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Douglas DST
Douglas DC-3 / C-47 / C-53 / R4D
Lisunov Li-2
Lisunov Li-3
Nakajima L2D-1
Showa L2D-1
Lisunov PS-84
Schafer DC-3-65TP Cargomaster
Basler Conversions Turbo 67R



The DC-3 resulted from American Airlines' requirement for a sleeper aircraft for its US transcontinental route. The DC-2 fuselage was too small for this, so, reluctantly, in the autumn of 1934 Douglas agreed to build the DST (Douglas Sleeper Transport) as an enlarged DC-2, with lengthened fuselage, increased span and, an increase of 66cm in fuselage width - allowing up to 28 seats or 14 sleeping berths.

The prototype DST, with 633.4-745kW Wright Cyclone SGR-1820 engines, made its first flight on 17 December 1935. The type entered service with American Airlines on 25 June 1936 over the New York-Chicago route, with transcontinental sleeper services starting on 18 September. The DC-3/DST soon proved itself and orders grew rapidly, with KLM becoming the first operator outside the US.

The first military version, the C-39, was an odd mixture of the new wing mated with the small DC-2 body. Similar aircraft procured in smaller numbers were the C-38 personnel transport with Cyclones and the corresponding C-41 with Twin Wasps.

Discounting about four civil DC-3s sold as VIP transports to overseas air forces, there was no true military DC-3 until October 1941, when deliveries began from Santa Monica of the C-53 Skytrooper. This simple conversion of the DC-3 had a wooden floor, fixed aluminium seats for 28 troops, and a glider towing cleat. Some were later supplied to the RAF as the Dakota II, and the US Navy and Marines as the R4D-3, and subsequent ver-sions included the C-53B, C and D.




The main military type, put into large‑scale production in late 1941 at Santa Monica, Tulsa and Oklahoma City, was the C‑47 Skytrain. This had been designed earlier in 1941 ‑ hence the earlier type‑number ‑ as an all‑purpose military transport with strong freight floor, large double doors, tie‑down fittings and folding wooden troop seats. The engine chosen was the 1200‑hp R‑1830‑92 Twin Wasp. A first batch of 953 was followed in 1942‑43 by 4991 C‑47A with 24‑volt elec­trics, and in 1943 by 3108 C‑47B for high airfields (especially in India and China) with R‑1830‑90C engines with two‑stage blowers. Named Skytrain by all US forces, and desig­nated R4D by the Navy, some 1200 C‑47, 47A and 47B were supplied to the RAF under lend‑lease as the Dakota I, III and IV, respectively. Douglas also built 133 TC‑47B trainers (R4D‑7) with navigation‑classroom interiors, and one C‑47C twin‑float amphibian version. The U.S. Navy version is designated R4D; but by 1955 most of these had been modified into R4D-8s, with more powerful engines, more swept wings with tips, taller squared-off fin and rudder with long dorsal fin, and room for up to 38 passengers.





The single C‑47C amphibious floatplane was a 1943 conversion of a C‑47A Skytrain intended to increase the type's versatility.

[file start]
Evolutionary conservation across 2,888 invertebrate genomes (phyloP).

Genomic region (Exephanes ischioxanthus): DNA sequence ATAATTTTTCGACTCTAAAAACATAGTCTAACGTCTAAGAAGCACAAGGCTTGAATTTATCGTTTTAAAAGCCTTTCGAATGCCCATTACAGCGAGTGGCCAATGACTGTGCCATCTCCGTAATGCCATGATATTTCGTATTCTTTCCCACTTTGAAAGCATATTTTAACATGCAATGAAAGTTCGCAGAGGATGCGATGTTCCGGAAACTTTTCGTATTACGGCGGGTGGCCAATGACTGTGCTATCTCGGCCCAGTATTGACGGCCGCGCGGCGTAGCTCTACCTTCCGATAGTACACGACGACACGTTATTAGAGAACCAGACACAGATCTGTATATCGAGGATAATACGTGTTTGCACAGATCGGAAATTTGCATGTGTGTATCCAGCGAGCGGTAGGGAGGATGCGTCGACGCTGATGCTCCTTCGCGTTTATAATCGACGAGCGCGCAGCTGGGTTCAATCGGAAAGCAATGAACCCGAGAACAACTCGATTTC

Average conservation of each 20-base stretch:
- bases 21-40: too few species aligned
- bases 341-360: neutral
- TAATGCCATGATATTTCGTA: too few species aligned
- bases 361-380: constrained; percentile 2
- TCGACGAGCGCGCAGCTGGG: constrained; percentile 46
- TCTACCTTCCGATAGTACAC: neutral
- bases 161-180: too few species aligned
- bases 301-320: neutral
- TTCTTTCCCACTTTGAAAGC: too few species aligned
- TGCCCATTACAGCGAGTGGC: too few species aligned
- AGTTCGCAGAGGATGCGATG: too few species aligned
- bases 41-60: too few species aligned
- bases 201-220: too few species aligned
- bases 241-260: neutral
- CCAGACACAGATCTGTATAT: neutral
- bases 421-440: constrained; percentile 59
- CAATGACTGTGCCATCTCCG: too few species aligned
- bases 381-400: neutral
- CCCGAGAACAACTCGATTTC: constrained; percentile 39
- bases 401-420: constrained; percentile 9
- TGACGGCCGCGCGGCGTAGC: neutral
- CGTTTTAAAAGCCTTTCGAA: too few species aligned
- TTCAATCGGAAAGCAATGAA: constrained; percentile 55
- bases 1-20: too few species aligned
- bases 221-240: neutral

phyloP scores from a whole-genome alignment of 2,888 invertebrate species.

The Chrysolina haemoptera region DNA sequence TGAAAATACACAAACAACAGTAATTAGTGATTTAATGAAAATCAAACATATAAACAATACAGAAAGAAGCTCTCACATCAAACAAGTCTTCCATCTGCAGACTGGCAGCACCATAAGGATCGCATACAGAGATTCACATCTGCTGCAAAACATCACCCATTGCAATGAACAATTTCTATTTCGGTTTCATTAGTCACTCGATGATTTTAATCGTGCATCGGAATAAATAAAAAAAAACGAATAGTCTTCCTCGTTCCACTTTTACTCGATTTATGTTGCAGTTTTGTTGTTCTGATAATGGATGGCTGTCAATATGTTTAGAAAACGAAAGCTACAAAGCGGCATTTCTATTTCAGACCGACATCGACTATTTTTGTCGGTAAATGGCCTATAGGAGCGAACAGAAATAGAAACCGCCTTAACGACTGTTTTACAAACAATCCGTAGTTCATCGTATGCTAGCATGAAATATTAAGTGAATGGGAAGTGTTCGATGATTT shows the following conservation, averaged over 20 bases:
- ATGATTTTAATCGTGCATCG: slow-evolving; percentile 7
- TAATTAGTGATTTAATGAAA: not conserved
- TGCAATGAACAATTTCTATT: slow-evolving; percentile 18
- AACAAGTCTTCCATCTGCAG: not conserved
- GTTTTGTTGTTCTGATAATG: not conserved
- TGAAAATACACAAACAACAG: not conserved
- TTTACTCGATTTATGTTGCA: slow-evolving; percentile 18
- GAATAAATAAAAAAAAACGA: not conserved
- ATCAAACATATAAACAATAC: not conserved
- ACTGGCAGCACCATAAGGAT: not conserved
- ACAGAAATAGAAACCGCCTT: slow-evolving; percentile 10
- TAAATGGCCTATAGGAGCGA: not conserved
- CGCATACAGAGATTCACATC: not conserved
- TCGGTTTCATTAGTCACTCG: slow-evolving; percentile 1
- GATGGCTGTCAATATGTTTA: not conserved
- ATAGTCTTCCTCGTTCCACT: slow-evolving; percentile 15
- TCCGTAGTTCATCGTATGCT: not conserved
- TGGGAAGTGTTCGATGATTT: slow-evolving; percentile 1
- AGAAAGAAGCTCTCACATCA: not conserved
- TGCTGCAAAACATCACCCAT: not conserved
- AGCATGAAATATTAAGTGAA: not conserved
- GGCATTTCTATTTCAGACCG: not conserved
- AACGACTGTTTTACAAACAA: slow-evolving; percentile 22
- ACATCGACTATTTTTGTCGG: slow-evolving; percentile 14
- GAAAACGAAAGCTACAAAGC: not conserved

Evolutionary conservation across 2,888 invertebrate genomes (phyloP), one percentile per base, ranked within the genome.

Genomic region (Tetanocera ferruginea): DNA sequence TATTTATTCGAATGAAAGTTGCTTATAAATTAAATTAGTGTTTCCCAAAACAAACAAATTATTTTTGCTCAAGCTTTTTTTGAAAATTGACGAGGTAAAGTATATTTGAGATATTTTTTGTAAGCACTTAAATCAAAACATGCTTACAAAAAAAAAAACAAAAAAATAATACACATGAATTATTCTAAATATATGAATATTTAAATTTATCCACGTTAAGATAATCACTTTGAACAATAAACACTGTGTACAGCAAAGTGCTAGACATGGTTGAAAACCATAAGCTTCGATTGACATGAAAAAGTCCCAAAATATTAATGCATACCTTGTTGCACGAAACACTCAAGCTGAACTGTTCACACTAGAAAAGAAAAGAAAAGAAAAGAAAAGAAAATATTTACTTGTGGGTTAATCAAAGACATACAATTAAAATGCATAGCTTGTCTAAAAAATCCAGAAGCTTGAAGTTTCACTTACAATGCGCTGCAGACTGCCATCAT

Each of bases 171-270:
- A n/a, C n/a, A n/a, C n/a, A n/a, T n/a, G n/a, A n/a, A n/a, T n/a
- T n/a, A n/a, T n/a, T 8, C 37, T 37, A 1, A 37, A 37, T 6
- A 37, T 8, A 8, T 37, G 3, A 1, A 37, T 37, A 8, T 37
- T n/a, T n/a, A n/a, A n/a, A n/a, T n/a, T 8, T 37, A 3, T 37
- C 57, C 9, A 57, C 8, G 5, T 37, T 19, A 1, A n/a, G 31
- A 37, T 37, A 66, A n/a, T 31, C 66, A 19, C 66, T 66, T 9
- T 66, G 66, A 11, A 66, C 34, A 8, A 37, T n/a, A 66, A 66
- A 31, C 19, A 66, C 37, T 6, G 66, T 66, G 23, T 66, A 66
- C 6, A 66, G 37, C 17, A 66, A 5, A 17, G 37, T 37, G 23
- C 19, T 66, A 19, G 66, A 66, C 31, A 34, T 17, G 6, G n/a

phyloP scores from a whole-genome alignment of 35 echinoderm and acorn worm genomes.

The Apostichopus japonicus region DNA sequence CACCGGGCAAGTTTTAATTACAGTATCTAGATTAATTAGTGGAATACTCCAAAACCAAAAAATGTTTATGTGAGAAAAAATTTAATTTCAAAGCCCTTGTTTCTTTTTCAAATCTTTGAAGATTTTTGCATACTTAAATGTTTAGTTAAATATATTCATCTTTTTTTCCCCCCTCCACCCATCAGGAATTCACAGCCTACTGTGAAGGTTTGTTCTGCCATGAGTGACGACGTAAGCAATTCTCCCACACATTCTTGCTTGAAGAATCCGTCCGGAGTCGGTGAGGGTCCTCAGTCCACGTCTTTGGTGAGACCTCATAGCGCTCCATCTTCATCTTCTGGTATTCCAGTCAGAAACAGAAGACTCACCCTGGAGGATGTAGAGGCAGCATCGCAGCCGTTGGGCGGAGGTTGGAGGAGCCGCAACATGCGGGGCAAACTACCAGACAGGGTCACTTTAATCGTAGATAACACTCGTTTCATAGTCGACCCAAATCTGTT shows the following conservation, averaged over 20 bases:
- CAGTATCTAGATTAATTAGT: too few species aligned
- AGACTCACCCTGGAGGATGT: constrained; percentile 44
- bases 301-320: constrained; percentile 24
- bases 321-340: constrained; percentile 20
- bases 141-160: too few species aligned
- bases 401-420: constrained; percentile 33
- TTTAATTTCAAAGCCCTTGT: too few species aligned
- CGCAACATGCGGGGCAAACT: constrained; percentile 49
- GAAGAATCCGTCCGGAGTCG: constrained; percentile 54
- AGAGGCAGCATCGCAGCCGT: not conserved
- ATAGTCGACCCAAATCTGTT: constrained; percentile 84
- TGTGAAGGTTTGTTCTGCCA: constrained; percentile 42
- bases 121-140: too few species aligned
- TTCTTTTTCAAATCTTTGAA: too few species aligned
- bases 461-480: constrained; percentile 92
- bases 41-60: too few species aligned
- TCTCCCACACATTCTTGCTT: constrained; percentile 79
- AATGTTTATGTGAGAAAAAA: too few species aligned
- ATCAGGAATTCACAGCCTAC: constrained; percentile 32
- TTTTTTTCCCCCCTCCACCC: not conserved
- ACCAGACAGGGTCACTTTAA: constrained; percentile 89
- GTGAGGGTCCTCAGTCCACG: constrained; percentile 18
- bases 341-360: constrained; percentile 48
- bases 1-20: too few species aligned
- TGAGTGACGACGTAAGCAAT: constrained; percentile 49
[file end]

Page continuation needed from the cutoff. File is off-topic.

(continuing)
Other oddballs included the XCG-17 glider converted from a production C-47A, and the unique DC-2½ flown out of China in an emergency with one DC-3 wing and one DC-2 wing, the original having been damaged beyond immediate repair. The glider was outstandingly successful, carrying 40 troops, towing at 464 kph (288 mph) behind a C-54 and landing at only 56 km/h (35 mph), but only one was built.


The U.S. Navy version is designated R4D; but by 1955 most of these had been modified into R4D-8s, with more powerful engines, more swept wings with tips, taller squared-off fin and rudder with. long dorsal fin, and room for up to 38 passengers.

Wartime impressed civil DC-3s included the C-48 (R-1830) with civil furnishing (some were DST sleeper transports), C-49 (R-1820) usually with cargo floor and astrodome, C-50 (R-1820), C-51 (R-1820) for paratroops, C-52 (R-1830) taken over on the civil production line and completed as paratroop transports, C-68 (R-1830) previously the DC-3A late 1930s civil type, and C-84 (R-1820) previously the DC-3B. In 1945 17 purpose-built VIP transports were delivered, designated C-117A. The DC-3/DST was operated as the C-38 transport.

In 1940 the Japanese navy introduced the Type 0 transport, a Showa-built version of the 21-passenger DC-3.

Accomplishments of the DC-3 in the Second World War include almost 1000 cross-ed the Channel on the night of D-Day, June 6, 1944, many towing gliders, while in China a C-47 took off at a high-altitude strip with 75 evacuees on board. Total wartime output by the US (almost all Douglas) was 10123.

In 1949 Douglas built two prototypes of a much improved Super DC-3, aimed chiefly at the airlines, with 1475-hp R-1820-C9HE engines and greatly altered airframe. Few, were sold, the main customers being the US Navy/Marines (R4D-8) and Air Force (C-117D).

In February 1938 Mitsui in Japan acquired a licence to build the DC-3, on the secret orders of the Japanese navy. During 1939-45 the Japanese companies Showa and Nakajima respectively delivered 416 and 71 of the L2D-1 to L2D-4 versions, with 1300-hp Kinsei engines and cockpit windows extending much further aft than in the US aircraft. These machines received the Allied code name 'Tabby'.

Lisunov Li-2

Much greater licence-production was undertaken in the Soviet Union. Under Boris Lisunov, who had studied the DC-3 at Santa Monica, the Li-2 version-considerably altered incorporating 1293 changes, and with entrance on the right-was in full production during 1939-43, about 3500 being built. The Li-2 used various engines, including the ASh-621R driving SISh-21 propellors, or AV-7N or AV-161 engines. Originally powered by 671kW Shvetsov M-62 radials in the PS-84 first version, but later fitted with uprated Shvetsov ASh-62 radials, most had the M-621R engine, and many had a gun turret behind the flight deck. Some were used as bombers with four 250kg bombs under the centre section and six light bombs on the outer wings.